• Posted By : Anil Yadav
  • Blog Date : 15 Jan 2022

For a budding company, the prospect of using second-hand machinery is more enticing because of the low investment costs. However, approaching that task isn’t as easy as it sounds. There are many second hand machines suppliers & getting the right machine from them could be tricky.
To help you, we will go over the proper appraisal of second hand machines along with the factors taken into consideration.

Appraisal of machines

The appraisal of machinery differs from the appraisal of any other asset. The major factors that influence this are:

  • The value of the company in the present
  • The value of the company if all the assets were to be sold, and the company liquidised
  • Installation value of the machine

Keeping these factors in mind, there are 3 steps for appraisal analysis:

  • The maximum value of a property to a knowledgeable buyer
  • Direct market prices
  • The total monetary value of the sum of all products made using the machinery.


Once the preliminary steps of an evaluation are completed, then the deprecation of the machinery can be taken into account, this is especially important for the second-hand machines suppliers since the deprecation would affect the selling price.
The deprecation of machines is commonly taken in an annual time frame so as to not complicate the calculation.
The accumulated depreciation can be found by multiplying the average annual deprecation multiplied by the age of the machine.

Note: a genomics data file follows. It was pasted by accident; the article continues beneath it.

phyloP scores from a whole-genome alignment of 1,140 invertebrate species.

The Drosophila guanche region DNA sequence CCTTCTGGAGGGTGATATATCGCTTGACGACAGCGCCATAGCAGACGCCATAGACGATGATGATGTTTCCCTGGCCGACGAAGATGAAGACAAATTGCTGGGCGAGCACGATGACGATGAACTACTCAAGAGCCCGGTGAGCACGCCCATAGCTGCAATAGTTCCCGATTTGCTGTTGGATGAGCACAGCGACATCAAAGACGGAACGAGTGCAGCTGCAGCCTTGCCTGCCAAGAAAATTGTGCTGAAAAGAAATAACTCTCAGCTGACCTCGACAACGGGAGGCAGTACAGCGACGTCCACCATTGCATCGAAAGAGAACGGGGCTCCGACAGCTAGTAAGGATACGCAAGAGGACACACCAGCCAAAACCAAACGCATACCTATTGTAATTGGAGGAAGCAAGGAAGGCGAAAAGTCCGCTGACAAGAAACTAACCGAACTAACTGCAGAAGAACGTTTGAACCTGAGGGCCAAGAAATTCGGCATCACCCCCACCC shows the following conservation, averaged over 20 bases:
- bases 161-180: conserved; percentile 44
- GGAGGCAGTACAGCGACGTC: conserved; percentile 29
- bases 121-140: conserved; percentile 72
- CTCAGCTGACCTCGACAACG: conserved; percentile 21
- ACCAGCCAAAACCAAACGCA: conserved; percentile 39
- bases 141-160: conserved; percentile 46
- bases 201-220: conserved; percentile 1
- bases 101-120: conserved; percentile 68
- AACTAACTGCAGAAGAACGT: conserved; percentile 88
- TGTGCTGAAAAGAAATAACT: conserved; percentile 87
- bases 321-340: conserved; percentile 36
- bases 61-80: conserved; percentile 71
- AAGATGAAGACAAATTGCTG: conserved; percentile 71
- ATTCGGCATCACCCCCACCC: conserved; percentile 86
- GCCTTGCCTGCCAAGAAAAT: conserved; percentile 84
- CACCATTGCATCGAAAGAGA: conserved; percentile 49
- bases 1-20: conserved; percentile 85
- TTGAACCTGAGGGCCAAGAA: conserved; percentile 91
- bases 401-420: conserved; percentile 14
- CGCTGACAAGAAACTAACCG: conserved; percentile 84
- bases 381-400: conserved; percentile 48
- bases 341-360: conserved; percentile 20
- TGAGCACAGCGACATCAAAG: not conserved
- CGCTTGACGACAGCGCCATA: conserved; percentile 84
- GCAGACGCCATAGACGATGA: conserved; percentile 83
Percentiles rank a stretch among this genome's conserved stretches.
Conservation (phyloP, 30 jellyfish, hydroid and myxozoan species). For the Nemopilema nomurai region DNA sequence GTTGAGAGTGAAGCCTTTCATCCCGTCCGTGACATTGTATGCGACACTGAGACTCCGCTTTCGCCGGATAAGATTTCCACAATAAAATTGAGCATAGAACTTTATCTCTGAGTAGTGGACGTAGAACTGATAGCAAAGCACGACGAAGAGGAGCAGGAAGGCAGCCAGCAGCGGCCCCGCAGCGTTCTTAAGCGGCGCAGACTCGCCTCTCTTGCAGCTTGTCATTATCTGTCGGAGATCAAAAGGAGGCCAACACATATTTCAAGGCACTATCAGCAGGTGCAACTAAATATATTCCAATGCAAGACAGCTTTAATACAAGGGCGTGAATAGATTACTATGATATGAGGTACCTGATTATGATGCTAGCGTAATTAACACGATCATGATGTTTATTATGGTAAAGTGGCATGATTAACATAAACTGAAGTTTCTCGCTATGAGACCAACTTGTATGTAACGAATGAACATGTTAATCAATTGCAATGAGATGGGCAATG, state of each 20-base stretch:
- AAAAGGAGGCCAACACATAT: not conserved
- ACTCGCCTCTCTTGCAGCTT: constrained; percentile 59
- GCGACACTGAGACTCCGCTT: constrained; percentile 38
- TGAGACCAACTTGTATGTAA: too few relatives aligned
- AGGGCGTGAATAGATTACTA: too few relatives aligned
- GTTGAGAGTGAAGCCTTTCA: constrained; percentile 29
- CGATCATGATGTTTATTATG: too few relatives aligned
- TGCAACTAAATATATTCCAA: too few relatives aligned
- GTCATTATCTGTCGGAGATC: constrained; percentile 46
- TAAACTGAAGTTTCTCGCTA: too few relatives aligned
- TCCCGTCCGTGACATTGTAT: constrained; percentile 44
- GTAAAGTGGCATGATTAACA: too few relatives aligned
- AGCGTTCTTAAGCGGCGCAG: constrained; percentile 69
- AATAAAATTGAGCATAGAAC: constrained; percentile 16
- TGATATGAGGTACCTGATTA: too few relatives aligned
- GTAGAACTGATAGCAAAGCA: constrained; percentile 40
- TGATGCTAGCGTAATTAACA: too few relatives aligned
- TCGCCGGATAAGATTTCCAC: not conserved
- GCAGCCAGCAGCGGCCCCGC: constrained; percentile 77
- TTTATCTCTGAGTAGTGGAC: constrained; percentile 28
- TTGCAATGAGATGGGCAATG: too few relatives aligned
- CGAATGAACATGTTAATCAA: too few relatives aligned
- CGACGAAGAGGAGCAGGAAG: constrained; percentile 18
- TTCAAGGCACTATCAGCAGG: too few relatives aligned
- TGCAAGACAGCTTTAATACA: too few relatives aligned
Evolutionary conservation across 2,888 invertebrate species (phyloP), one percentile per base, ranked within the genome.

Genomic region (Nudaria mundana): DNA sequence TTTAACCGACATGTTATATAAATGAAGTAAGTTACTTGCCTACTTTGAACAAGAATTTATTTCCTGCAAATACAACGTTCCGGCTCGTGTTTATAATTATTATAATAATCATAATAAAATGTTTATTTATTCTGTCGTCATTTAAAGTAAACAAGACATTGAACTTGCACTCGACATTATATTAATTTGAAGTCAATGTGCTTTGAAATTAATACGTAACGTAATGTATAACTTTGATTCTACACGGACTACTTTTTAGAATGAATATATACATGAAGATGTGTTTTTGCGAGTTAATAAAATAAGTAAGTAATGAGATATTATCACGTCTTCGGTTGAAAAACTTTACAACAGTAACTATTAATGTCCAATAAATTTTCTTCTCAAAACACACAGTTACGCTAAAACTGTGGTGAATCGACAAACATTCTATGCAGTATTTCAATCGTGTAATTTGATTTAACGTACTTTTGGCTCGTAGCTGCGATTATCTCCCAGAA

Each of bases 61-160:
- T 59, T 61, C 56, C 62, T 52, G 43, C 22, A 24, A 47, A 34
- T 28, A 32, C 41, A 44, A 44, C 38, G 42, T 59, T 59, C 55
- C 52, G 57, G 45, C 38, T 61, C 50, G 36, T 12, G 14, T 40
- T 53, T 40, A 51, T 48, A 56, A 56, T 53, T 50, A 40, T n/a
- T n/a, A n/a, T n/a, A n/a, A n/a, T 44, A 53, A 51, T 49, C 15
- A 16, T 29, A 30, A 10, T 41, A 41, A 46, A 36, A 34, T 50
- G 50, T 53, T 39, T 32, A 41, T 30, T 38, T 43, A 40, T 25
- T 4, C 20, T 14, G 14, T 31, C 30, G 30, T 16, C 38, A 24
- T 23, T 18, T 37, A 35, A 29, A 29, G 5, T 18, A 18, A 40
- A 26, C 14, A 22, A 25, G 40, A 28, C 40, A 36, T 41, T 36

Calculation of selling price

To calculate the selling price of the machinery we simply subtract the accumulated depreciation of the machine from the current market price of the machine:
Selling price = Original cost - Accumulated depreciation

The market approach to value

The market value for used machines is found using:

  • Selling price & offering price
  • Cost of delivery
  • Installation
  • Taxes

The second-hand machine suppliers must keep in mind that the market value is subject to change as the supply and demand for machines is in constant flux, with some exceptions.

The income approach to value

This is another method by which the buyer may interpret the value of a machine. The income approach is factoring in the income that can be produced by the machine to the buyer, in other words, how useful it can be in the future for the buyer.

The cost approach to value

The cost approach is more commonly used for machines not available in commercial markets, which is usually due to the fact of their highly specialized nature. The value of the machine is then highly influenced by the age of the machine as well as the condition and installation fee, rather than the market prices.


When buying machinery from second-hand machines suppliers, the buyer may be inclined more towards the supplier that offers machines that are covered by proper insurance, even if the cost of an insured machine is greater than that of an uninsured one.
The most basic values that are used for insurance purposes are:

  • Actual cash value: The remaining life of the machinery
  • Replacement cost new: Cost of buying a first-hand machinery
  • Reproduction cost new: Cost of manufacturing a duplicate